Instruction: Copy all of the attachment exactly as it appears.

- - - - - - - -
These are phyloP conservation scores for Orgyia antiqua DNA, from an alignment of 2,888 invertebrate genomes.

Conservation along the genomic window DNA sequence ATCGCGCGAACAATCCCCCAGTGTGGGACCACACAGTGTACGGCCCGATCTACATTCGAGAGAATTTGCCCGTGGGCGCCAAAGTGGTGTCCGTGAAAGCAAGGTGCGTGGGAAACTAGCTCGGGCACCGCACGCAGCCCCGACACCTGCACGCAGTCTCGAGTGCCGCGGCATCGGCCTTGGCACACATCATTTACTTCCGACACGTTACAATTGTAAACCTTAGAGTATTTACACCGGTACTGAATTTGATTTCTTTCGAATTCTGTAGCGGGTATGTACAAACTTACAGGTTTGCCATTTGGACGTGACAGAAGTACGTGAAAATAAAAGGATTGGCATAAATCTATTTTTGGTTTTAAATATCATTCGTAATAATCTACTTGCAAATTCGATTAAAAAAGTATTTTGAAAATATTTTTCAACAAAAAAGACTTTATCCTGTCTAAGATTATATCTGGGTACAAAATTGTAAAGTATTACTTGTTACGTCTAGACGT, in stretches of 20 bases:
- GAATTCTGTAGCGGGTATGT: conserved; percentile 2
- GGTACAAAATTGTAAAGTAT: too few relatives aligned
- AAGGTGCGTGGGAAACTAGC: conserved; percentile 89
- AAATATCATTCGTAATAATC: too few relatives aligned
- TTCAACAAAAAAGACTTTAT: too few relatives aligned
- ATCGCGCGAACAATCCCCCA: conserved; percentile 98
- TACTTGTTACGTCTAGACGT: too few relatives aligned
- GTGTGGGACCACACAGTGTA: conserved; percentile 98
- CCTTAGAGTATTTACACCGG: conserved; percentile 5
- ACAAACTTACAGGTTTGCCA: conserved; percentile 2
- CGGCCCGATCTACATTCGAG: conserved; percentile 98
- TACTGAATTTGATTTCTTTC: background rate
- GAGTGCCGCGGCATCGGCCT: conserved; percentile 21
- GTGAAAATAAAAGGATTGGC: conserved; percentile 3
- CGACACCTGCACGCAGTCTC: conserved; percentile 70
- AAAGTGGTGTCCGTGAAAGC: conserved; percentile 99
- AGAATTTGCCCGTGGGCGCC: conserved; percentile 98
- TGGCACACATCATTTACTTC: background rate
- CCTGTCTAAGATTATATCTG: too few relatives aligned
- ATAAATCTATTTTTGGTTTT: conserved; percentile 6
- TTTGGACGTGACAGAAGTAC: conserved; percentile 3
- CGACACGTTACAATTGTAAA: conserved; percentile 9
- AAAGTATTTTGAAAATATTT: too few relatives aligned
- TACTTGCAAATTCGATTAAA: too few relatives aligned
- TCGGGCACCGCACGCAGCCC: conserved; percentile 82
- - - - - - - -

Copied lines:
These are phyloP conservation scores for Orgyia antiqua DNA, from an alignment of 2,888 invertebrate genomes.

Conservation along the genomic window DNA sequence ATCGCGCGAACAATCCCCCAGTGTGGGACCACACAGTGTACGGCCCGATCTACATTCGAGAGAATTTGCCCGTGGGCGCCAAAGTGGTGTCCGTGAAAGCAAGGTGCGTGGGAAACTAGCTCGGGCACCGCACGCAGCCCCGACACCTGCACGCAGTCTCGAGTGCCGCGGCATCGGCCTTGGCACACATCATTTACTTCCGACACGTTACAATTGTAAACCTTAGAGTATTTACACCGGTACTGAATTTGATTTCTTTCGAATTCTGTAGCGGGTATGTACAAACTTACAGGTTTGCCATTTGGACGTGACAGAAGTACGTGAAAATAAAAGGATTGGCATAAATCTATTTTTGGTTTTAAATATCATTCGTAATAATCTACTTGCAAATTCGATTAAAAAAGTATTTTGAAAATATTTTTCAACAAAAAAGACTTTATCCTGTCTAAGATTATATCTGGGTACAAAATTGTAAAGTATTACTTGTTACGTCTAGACGT, in stretches of 20 bases:
- GAATTCTGTAGCGGGTATGT: conserved; percentile 2
- GGTACAAAATTGTAAAGTAT: too few relatives aligned
- AAGGTGCGTGGGAAACTAGC: conserved; percentile 89
- AAATATCATTCGTAATAATC: too few relatives aligned
- TTCAACAAAAAAGACTTTAT: too few relatives aligned
- ATCGCGCGAACAATCCCCCA: conserved; percentile 98
- TACTTGTTACGTCTAGACGT: too few relatives aligned
- GTGTGGGACCACACAGTGTA: conserved; percentile 98
- CCTTAGAGTATTTACACCGG: conserved; percentile 5
- ACAAACTTACAGGTTTGCCA: conserved; percentile 2
- CGGCCCGATCTACATTCGAG: conserved; percentile 98
- TACTGAATTTGATTTCTTTC: background rate
- GAGTGCCGCGGCATCGGCCT: conserved; percentile 21
- GTGAAAATAAAAGGATTGGC: conserved; percentile 3
- CGACACCTGCACGCAGTCTC: conserved; percentile 70
- AAAGTGGTGTCCGTGAAAGC: conserved; percentile 99
- AGAATTTGCCCGTGGGCGCC: conserved; percentile 98
- TGGCACACATCATTTACTTC: background rate
- CCTGTCTAAGATTATATCTG: too few relatives aligned
- ATAAATCTATTTTTGGTTTT: conserved; percentile 6
- TTTGGACGTGACAGAAGTAC: conserved; percentile 3
- CGACACGTTACAATTGTAAA: conserved; percentile 9
- AAAGTATTTTGAAAATATTT: too few relatives aligned
- TACTTGCAAATTCGATTAAA: too few relatives aligned
- TCGGGCACCGCACGCAGCCC: conserved; percentile 82